Analyses of the HNR (Figure 3B) revealed a significant effect of phase, F(1.57, 47.32) = 4.332, p = .026, ηp2 = .126, suggesting variations on this measure occurring along the reading session. However, the effect did not survive as significant after the Bonferroni correction (p = .156). Furthermore, there were no overall effect of group factor, F(1, 30) = 3.163, p = .085, ηp2 = .095, and no Phase × Group interaction, F(1.57, 47.32) = 1.432, p = .247, ηp2 = .046.
As for the perturbation measures, ShimDB (Figure 3C) and ShimLoc (Figure 3D) were not significantly affected by the use of Forbrain®, as there were no significant variations as a function of the time reading (phase) neither for the ShimDB, F(1.46, 43.95) = 1.287, p = .278, ηp2 = .041, nor for the ShimLoc, F(1.37, 41.25) = 1.292, p = .275, ηp2 = .041. Moreover, these voice parameters did not differ between Forbrain® and control groups (ShimDB); F(1, 30) = 0.134, p = .716, ηp2 = .004. ShimLoc; F(1, 30) = 0.343, p = .563, ηp2 = .011, overall across the experimental sessions, and there was no Phase × Group interaction (ShimDB); F(1.46, 43.95) = 2.745, p = .090, ηp2 = .084. ShimLoc; F(1.37, 41.25) = 2.057, p = .154, ηp2 = .064, suggesting variations along the session in the irregularities of the voice sample, as measured with ShimDB and ShimLoc, were not dependent on the use of the device.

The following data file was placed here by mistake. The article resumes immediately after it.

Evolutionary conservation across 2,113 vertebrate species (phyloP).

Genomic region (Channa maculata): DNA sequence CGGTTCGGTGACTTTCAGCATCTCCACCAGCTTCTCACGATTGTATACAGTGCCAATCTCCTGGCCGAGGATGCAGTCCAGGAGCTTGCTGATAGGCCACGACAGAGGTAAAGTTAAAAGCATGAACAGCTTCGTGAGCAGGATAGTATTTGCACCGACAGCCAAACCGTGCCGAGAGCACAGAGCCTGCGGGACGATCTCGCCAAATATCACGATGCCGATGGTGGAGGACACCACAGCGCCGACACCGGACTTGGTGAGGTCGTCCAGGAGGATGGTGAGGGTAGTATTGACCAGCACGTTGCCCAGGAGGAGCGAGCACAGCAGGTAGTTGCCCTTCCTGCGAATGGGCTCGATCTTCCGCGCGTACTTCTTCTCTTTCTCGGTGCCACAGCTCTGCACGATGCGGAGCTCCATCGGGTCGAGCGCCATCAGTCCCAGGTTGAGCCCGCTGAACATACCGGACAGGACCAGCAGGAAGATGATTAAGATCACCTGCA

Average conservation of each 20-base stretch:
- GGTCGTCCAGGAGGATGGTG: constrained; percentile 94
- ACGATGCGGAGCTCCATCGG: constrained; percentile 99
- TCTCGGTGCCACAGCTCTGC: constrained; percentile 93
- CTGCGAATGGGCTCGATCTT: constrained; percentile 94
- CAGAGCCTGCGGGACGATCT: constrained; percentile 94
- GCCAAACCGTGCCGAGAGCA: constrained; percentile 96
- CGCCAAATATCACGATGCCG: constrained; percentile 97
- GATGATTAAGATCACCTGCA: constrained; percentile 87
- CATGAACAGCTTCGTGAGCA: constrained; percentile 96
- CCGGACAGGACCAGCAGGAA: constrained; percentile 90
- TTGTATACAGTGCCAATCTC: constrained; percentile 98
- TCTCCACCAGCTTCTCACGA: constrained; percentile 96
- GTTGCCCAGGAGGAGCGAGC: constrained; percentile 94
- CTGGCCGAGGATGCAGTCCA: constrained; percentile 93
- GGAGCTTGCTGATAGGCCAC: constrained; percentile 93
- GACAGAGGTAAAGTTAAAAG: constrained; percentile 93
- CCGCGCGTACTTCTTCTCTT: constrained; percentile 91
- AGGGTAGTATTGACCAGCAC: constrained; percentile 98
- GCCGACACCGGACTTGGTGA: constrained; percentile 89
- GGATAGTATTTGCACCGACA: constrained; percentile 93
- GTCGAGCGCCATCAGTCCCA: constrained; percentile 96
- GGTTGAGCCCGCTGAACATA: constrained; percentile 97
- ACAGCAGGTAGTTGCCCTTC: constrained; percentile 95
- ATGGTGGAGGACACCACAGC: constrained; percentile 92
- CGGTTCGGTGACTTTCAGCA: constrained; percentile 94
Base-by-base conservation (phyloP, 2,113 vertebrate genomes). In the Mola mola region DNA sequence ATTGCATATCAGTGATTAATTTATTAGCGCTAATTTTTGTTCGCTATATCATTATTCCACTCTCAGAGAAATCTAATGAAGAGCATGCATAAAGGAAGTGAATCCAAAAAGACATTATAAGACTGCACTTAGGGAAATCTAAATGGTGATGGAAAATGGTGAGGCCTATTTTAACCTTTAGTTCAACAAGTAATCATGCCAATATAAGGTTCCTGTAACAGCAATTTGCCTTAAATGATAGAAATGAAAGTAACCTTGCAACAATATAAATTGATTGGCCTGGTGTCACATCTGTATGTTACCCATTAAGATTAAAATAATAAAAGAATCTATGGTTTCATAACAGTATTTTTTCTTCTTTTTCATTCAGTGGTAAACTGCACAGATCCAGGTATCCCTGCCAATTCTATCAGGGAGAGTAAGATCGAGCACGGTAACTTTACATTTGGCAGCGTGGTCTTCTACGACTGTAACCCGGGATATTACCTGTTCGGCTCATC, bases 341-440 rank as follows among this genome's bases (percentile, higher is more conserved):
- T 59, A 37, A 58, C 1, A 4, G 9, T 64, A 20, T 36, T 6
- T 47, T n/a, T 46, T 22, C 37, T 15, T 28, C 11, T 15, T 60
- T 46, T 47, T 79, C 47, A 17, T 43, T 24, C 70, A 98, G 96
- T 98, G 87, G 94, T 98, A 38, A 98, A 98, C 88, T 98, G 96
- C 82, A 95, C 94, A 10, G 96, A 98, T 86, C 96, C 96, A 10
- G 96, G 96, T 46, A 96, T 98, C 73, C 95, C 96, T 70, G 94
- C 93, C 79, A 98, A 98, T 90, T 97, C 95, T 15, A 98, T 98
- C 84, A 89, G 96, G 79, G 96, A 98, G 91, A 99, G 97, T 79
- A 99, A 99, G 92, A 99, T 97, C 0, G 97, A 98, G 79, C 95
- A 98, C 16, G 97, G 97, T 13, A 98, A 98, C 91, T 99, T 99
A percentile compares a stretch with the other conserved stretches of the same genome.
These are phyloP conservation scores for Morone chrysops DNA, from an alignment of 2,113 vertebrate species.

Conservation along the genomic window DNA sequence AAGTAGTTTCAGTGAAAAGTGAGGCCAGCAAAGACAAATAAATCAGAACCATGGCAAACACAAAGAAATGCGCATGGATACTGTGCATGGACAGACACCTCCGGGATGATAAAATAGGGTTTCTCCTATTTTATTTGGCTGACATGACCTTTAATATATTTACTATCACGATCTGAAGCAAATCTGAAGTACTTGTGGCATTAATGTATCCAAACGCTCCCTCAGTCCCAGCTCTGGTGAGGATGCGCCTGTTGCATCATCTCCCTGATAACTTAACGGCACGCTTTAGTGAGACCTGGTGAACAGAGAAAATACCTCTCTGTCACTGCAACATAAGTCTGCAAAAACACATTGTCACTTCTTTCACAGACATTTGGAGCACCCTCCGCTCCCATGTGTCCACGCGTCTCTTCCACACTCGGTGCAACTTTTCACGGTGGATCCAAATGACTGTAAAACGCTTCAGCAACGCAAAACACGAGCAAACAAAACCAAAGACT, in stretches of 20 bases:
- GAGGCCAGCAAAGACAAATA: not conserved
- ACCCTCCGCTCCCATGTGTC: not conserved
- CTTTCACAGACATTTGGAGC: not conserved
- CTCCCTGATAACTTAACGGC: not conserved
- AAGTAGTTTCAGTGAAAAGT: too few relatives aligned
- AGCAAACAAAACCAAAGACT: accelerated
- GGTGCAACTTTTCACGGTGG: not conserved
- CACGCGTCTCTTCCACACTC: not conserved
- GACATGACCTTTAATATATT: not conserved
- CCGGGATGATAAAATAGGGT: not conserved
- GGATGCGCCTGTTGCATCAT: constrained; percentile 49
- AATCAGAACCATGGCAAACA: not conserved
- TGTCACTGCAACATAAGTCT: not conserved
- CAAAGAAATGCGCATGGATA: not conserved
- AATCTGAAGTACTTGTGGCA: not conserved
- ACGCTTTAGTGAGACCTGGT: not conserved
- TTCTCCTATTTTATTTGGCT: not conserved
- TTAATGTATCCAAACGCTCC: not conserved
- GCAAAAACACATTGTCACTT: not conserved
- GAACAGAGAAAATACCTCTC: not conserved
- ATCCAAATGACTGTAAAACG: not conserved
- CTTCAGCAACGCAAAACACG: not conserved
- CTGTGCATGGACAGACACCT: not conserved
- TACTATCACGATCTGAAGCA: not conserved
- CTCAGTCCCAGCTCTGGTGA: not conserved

Finally, measures of the LTAS yielded different results for the slope (sLTAS; Figure 3E) and the tilt (tLTAS; Figure 3F). sLTAS values were not significantly affected neither by phase, F(2, 60) = 0.228, p = .797, ηp2 = .008, nor by group, F(1, 30) = 1.406, p = .245, ηp2 = .045, and no Phase × Group interaction was present, F(2, 60) = 1.400, p = .255, ηp2 = .045. However, in the tLTAS, there was a strong significant interaction between Phase × Group, F(2, 60) = 9.885, p = .001, ηp2 = .248. After applying the Bonferroni correction, this interaction remained significant (p = .006). The results obtained here, illustrated in Figure 3F, revealed a tonic decrease of tLTAS across the reading sessions (main effect of phase: F(2, 60) = 11.763, p = .001, ηp2 = .282), whereas the use of Forbrain® prevented this effect to occur during its use; that is, for the Forbrain group, the measurements obtained in the baseline and test phases did not differ, t(15) = 1.876, p = .08, d = 0.14, whereas they did for the control group, t(15) = 4.206, p = .001, d = 0.31. This contrasted with the lack of differences for the control group between the test and posttest phases, t(15) = 0.439, p = .667, d = 0.03, whereas there was a clear decrease for the Forbrain group, t(15) = 5.099, p = .001, d = 0.45. This suggests that the use of Forbrain® softened the tLTAS of voice and, thus, enhanced the voice quality, at least during the short period of 14 min that lasted its use.